To expand outward from your local area, the first step is to get outside and go places you haven’t been! Have you seen all the birds right around your neighborhood, local park, state, etc.? 

There are a number of resources that allow you to obtain a species list of all birds observed in your area, and eBird is one of the best, provided by citizen scientists and researchers all over the world.

Beyond this, you’ll want to go somewhere with a high species diversity. High species diversity locations include bird watching hotspots and migration routes.

Bird Hotspots

The term “hotspot” can mean different things, such as a place to see a specific kind of bird or an ideal place to bird watch irrespective of the diversity present, but in this context we are referring to places where the bird species diversity is high.

There are dozens of birding hotspots around the world. eBird’s hotspot map shows any place where birds can be spotted, however, the markers with the red hues indicate hundreds of different bird species present.

The primary biogeographic region that fosters the largest species diversity is in the tropics along the equator, due to the varied biome structure both vertically and horizontally in the landscape. The location with the highest species diversity is in Central and South America, followed by the African tropics and the IndoMalayan tropics.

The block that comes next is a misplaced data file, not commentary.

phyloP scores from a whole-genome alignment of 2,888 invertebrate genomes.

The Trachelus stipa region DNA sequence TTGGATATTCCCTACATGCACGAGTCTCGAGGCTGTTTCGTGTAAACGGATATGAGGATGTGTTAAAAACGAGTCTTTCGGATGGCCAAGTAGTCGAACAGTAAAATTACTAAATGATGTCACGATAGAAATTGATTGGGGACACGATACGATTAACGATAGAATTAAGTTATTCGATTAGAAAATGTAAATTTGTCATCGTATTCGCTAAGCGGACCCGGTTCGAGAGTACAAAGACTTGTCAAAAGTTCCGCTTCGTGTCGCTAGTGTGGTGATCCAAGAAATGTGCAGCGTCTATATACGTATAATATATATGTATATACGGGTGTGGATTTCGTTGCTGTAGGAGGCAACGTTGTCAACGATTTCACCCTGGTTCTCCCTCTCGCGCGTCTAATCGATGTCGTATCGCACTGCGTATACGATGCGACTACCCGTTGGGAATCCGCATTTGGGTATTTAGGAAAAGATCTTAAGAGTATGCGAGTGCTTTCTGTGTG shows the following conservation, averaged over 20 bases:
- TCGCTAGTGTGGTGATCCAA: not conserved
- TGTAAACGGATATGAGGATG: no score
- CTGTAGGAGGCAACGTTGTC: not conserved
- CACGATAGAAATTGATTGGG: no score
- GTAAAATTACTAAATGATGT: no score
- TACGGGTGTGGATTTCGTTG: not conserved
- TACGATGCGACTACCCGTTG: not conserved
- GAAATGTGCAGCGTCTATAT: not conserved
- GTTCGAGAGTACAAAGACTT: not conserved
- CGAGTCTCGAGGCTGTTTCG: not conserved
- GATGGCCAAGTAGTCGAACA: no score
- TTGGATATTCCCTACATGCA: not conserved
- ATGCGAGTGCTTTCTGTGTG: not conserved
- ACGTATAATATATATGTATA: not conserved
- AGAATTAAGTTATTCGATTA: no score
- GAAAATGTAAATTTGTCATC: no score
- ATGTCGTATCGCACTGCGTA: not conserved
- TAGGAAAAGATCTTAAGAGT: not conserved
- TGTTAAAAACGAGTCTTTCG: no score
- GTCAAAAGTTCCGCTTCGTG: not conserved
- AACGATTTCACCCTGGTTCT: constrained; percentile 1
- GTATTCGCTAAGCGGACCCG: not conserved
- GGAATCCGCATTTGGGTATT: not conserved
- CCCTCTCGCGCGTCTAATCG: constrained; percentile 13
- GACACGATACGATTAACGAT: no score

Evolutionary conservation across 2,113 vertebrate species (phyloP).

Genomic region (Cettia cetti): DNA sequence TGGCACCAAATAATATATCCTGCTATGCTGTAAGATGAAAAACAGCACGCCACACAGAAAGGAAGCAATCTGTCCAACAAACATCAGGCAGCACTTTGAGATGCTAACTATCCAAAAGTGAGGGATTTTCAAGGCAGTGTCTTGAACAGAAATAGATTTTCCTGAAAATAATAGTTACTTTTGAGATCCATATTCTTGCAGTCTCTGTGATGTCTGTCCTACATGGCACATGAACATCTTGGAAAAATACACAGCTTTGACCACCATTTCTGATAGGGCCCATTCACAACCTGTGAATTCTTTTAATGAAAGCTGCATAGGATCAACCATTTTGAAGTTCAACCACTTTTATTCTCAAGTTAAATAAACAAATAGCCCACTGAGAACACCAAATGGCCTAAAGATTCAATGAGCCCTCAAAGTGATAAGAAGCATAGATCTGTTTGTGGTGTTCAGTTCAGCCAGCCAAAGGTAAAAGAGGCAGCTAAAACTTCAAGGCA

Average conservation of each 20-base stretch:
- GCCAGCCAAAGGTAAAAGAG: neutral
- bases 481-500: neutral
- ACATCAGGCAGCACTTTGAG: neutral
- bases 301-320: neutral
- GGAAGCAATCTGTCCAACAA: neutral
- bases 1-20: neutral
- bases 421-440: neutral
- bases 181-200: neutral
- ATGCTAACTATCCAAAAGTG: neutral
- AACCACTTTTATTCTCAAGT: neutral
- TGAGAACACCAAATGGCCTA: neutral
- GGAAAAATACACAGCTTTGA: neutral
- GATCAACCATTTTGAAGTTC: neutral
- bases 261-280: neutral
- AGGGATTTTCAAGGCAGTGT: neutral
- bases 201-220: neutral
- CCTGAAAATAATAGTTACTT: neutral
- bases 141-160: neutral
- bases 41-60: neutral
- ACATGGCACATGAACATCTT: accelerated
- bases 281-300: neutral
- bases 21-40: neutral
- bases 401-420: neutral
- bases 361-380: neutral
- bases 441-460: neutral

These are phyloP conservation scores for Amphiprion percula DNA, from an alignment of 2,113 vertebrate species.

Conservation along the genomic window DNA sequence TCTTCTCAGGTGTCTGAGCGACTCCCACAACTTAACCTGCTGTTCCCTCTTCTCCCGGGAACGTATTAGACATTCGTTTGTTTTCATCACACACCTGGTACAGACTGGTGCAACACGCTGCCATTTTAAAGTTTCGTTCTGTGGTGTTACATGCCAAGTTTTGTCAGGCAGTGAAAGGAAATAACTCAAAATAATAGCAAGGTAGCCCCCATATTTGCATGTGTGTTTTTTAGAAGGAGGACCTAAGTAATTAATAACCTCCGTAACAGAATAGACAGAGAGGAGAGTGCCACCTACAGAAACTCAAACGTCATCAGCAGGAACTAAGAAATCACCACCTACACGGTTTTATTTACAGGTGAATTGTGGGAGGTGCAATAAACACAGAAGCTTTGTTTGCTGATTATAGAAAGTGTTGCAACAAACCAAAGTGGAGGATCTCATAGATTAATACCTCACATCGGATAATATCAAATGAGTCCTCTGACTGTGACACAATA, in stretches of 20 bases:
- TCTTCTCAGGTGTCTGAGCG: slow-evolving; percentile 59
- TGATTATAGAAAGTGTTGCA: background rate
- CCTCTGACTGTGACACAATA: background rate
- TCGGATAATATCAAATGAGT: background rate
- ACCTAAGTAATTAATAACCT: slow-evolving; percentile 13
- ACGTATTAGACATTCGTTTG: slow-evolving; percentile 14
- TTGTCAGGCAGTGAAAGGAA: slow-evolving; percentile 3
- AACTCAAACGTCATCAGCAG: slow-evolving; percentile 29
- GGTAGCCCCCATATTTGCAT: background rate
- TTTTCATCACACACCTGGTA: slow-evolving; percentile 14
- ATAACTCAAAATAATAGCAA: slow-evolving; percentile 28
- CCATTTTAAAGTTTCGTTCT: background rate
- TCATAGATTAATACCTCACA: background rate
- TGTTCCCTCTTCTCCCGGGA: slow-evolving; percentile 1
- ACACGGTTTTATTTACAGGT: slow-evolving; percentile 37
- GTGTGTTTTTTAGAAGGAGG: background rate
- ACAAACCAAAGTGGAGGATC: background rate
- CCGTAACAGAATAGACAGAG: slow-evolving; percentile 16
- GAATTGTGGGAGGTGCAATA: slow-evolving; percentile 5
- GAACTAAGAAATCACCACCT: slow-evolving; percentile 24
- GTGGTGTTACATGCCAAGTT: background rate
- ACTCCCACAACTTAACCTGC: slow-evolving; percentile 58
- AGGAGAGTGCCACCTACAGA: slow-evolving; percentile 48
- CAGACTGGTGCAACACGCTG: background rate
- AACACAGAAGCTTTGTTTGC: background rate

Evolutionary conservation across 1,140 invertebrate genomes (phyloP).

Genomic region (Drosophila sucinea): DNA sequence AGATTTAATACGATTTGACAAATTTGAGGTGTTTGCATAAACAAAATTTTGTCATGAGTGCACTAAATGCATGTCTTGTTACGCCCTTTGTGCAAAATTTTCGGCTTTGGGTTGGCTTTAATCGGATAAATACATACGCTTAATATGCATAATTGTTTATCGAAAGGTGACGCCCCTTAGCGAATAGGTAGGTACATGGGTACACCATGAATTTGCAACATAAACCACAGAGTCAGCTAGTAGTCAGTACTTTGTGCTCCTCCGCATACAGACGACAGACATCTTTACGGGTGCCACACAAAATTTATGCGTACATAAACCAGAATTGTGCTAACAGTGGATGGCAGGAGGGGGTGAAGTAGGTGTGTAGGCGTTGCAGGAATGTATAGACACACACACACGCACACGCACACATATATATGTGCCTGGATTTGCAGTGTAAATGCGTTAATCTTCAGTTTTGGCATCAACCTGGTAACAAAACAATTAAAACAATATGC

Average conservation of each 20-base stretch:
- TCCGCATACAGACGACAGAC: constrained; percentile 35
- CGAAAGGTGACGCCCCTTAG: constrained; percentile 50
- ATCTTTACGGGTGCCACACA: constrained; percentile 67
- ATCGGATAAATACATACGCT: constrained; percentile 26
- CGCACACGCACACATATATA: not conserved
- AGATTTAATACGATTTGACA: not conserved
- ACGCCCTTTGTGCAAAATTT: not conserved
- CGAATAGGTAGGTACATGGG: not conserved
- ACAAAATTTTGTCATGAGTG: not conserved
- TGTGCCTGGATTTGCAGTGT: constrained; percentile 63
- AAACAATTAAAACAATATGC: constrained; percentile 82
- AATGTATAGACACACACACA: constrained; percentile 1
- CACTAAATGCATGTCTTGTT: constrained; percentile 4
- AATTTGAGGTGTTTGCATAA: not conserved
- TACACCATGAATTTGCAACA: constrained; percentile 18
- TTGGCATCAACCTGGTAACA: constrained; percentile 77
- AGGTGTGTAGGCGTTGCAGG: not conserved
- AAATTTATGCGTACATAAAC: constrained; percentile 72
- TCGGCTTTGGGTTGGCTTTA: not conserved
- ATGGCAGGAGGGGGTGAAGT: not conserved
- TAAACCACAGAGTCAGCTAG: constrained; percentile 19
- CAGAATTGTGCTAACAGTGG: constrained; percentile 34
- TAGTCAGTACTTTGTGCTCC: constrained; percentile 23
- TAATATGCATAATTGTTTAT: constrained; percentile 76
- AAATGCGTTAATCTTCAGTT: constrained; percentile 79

The epitome of a bird watching hotspot is Costa Rica, where approximately 1,000 different birds can be seen. The Arenal Observatory and Lodge is a great place to start counting off those bird numbers!

Migratory Routes

Migratory routes or flyways are invisible funnels that birds use during their spring or autumn movement to breeding grounds or overwintering grounds. 

Birding during these time frames and in these migratory routes almost certainly ensures you’ll add numbers to your life list! 

There are bird flyways all around the world, from the tropics to the poles. Positioning yourself during migration in prime spots along these flyways can provide better opportunities for spotting a greater number of birds. 

Check out our post on Top Places to Bird Watch in Europe to see our favorite migration locations in Europe.

There are three world-wide flyway systems

Main bird flyway systems description

II. Seek out charismatic birds

Charismatic birds typically have well-known locations, since, well, they’re charismatic. These bird species generally have some defining characteristic that excites people’s interest in seeing or photographing them. Even non-birders will pay to see especially unique and interesting birds. 

Take the Atlantic Puffin, for example. As travelers make their way to North Atlantic coasts and islands, they’ll often seek out tours and opportunities to stroll among bird-hewn cliffs or risk some serious sea-sickness on a roiling ocean to see these sweet and lively creatures. Their moniker as “clowns of the bird world” has won over the hearts of birders and non-birders alike.

Atlantic Puffin in Flight with Sand Eels

Photo credit: Nathan Rolls Photography

Keep in mind that seeking out birds in this way also means you may need to forfeit the species diversity goal checkbox unless your target bird flocks together during migration along with many other bird species.